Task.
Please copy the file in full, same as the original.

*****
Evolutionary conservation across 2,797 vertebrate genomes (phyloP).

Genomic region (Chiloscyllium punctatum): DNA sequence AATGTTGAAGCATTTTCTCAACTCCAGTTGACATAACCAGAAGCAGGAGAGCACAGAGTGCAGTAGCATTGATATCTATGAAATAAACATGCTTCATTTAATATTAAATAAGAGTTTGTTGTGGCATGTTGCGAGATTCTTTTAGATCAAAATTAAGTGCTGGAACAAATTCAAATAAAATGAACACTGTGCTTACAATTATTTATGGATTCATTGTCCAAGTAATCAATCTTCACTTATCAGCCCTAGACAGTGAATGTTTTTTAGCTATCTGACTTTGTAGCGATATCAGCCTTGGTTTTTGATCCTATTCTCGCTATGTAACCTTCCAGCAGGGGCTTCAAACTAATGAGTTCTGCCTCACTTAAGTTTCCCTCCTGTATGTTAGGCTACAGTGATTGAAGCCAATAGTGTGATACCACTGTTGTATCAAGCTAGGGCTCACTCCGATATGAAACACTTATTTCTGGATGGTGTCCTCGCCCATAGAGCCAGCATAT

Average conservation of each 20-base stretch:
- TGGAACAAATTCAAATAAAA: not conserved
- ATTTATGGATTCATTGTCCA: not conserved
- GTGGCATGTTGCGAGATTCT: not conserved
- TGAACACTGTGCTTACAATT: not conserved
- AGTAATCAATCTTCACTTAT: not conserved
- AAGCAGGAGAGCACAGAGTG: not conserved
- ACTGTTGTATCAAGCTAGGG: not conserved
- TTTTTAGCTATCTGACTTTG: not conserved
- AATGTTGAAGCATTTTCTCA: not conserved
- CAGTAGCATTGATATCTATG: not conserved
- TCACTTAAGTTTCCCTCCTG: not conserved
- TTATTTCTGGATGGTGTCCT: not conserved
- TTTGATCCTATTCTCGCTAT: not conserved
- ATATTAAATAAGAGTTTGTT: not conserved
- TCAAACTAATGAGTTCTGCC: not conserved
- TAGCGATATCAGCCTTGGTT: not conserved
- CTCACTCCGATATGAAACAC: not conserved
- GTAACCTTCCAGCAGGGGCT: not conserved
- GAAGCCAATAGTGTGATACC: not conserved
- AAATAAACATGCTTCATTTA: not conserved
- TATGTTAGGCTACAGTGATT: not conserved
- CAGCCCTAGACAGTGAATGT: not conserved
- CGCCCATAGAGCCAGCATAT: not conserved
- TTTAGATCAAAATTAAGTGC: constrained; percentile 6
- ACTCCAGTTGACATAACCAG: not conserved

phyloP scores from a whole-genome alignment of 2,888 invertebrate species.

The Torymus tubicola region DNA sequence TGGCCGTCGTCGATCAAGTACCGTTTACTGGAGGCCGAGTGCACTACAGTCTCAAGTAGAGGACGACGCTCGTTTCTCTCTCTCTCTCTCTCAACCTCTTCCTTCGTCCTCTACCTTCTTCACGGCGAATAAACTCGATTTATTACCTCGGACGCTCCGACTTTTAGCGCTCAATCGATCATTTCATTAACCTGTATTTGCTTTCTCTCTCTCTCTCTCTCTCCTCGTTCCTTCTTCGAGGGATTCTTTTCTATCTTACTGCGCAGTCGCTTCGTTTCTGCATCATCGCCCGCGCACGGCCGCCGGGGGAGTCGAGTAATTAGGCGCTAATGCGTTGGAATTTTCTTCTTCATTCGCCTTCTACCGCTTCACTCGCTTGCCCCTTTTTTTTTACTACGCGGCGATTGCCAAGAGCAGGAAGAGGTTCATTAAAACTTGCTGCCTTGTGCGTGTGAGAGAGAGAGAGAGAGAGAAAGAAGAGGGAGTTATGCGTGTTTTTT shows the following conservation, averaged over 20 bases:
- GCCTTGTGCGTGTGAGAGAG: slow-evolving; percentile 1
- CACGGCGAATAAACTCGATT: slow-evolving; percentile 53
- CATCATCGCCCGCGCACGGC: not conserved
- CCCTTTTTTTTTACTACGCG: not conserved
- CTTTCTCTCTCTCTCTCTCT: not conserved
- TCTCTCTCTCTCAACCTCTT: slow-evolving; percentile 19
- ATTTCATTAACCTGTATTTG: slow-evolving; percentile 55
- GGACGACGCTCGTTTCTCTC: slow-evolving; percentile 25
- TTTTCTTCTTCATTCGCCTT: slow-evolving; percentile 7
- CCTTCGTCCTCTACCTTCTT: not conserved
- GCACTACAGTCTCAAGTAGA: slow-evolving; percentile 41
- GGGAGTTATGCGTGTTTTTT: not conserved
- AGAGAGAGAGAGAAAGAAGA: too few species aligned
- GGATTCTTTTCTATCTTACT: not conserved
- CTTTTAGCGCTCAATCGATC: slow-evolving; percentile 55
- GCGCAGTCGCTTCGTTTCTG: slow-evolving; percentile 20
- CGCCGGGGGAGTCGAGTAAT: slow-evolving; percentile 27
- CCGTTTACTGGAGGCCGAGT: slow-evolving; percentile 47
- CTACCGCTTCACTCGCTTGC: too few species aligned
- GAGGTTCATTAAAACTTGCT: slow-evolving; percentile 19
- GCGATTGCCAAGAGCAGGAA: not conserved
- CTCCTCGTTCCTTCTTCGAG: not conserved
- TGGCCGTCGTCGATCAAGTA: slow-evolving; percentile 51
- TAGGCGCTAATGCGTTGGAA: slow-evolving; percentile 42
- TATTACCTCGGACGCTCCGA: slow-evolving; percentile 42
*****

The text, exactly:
Evolutionary conservation across 2,797 vertebrate genomes (phyloP).

Genomic region (Chiloscyllium punctatum): DNA sequence AATGTTGAAGCATTTTCTCAACTCCAGTTGACATAACCAGAAGCAGGAGAGCACAGAGTGCAGTAGCATTGATATCTATGAAATAAACATGCTTCATTTAATATTAAATAAGAGTTTGTTGTGGCATGTTGCGAGATTCTTTTAGATCAAAATTAAGTGCTGGAACAAATTCAAATAAAATGAACACTGTGCTTACAATTATTTATGGATTCATTGTCCAAGTAATCAATCTTCACTTATCAGCCCTAGACAGTGAATGTTTTTTAGCTATCTGACTTTGTAGCGATATCAGCCTTGGTTTTTGATCCTATTCTCGCTATGTAACCTTCCAGCAGGGGCTTCAAACTAATGAGTTCTGCCTCACTTAAGTTTCCCTCCTGTATGTTAGGCTACAGTGATTGAAGCCAATAGTGTGATACCACTGTTGTATCAAGCTAGGGCTCACTCCGATATGAAACACTTATTTCTGGATGGTGTCCTCGCCCATAGAGCCAGCATAT

Average conservation of each 20-base stretch:
- TGGAACAAATTCAAATAAAA: not conserved
- ATTTATGGATTCATTGTCCA: not conserved
- GTGGCATGTTGCGAGATTCT: not conserved
- TGAACACTGTGCTTACAATT: not conserved
- AGTAATCAATCTTCACTTAT: not conserved
- AAGCAGGAGAGCACAGAGTG: not conserved
- ACTGTTGTATCAAGCTAGGG: not conserved
- TTTTTAGCTATCTGACTTTG: not conserved
- AATGTTGAAGCATTTTCTCA: not conserved
- CAGTAGCATTGATATCTATG: not conserved
- TCACTTAAGTTTCCCTCCTG: not conserved
- TTATTTCTGGATGGTGTCCT: not conserved
- TTTGATCCTATTCTCGCTAT: not conserved
- ATATTAAATAAGAGTTTGTT: not conserved
- TCAAACTAATGAGTTCTGCC: not conserved
- TAGCGATATCAGCCTTGGTT: not conserved
- CTCACTCCGATATGAAACAC: not conserved
- GTAACCTTCCAGCAGGGGCT: not conserved
- GAAGCCAATAGTGTGATACC: not conserved
- AAATAAACATGCTTCATTTA: not conserved
- TATGTTAGGCTACAGTGATT: not conserved
- CAGCCCTAGACAGTGAATGT: not conserved
- CGCCCATAGAGCCAGCATAT: not conserved
- TTTAGATCAAAATTAAGTGC: constrained; percentile 6
- ACTCCAGTTGACATAACCAG: not conserved

phyloP scores from a whole-genome alignment of 2,888 invertebrate species.

The Torymus tubicola region DNA sequence TGGCCGTCGTCGATCAAGTACCGTTTACTGGAGGCCGAGTGCACTACAGTCTCAAGTAGAGGACGACGCTCGTTTCTCTCTCTCTCTCTCTCAACCTCTTCCTTCGTCCTCTACCTTCTTCACGGCGAATAAACTCGATTTATTACCTCGGACGCTCCGACTTTTAGCGCTCAATCGATCATTTCATTAACCTGTATTTGCTTTCTCTCTCTCTCTCTCTCTCCTCGTTCCTTCTTCGAGGGATTCTTTTCTATCTTACTGCGCAGTCGCTTCGTTTCTGCATCATCGCCCGCGCACGGCCGCCGGGGGAGTCGAGTAATTAGGCGCTAATGCGTTGGAATTTTCTTCTTCATTCGCCTTCTACCGCTTCACTCGCTTGCCCCTTTTTTTTTACTACGCGGCGATTGCCAAGAGCAGGAAGAGGTTCATTAAAACTTGCTGCCTTGTGCGTGTGAGAGAGAGAGAGAGAGAGAAAGAAGAGGGAGTTATGCGTGTTTTTT shows the following conservation, averaged over 20 bases:
- GCCTTGTGCGTGTGAGAGAG: slow-evolving; percentile 1
- CACGGCGAATAAACTCGATT: slow-evolving; percentile 53
- CATCATCGCCCGCGCACGGC: not conserved
- CCCTTTTTTTTTACTACGCG: not conserved
- CTTTCTCTCTCTCTCTCTCT: not conserved
- TCTCTCTCTCTCAACCTCTT: slow-evolving; percentile 19
- ATTTCATTAACCTGTATTTG: slow-evolving; percentile 55
- GGACGACGCTCGTTTCTCTC: slow-evolving; percentile 25
- TTTTCTTCTTCATTCGCCTT: slow-evolving; percentile 7
- CCTTCGTCCTCTACCTTCTT: not conserved
- GCACTACAGTCTCAAGTAGA: slow-evolving; percentile 41
- GGGAGTTATGCGTGTTTTTT: not conserved
- AGAGAGAGAGAGAAAGAAGA: too few species aligned
- GGATTCTTTTCTATCTTACT: not conserved
- CTTTTAGCGCTCAATCGATC: slow-evolving; percentile 55
- GCGCAGTCGCTTCGTTTCTG: slow-evolving; percentile 20
- CGCCGGGGGAGTCGAGTAAT: slow-evolving; percentile 27
- CCGTTTACTGGAGGCCGAGT: slow-evolving; percentile 47
- CTACCGCTTCACTCGCTTGC: too few species aligned
- GAGGTTCATTAAAACTTGCT: slow-evolving; percentile 19
- GCGATTGCCAAGAGCAGGAA: not conserved
- CTCCTCGTTCCTTCTTCGAG: not conserved
- TGGCCGTCGTCGATCAAGTA: slow-evolving; percentile 51
- TAGGCGCTAATGCGTTGGAA: slow-evolving; percentile 42
- TATTACCTCGGACGCTCCGA: slow-evolving; percentile 42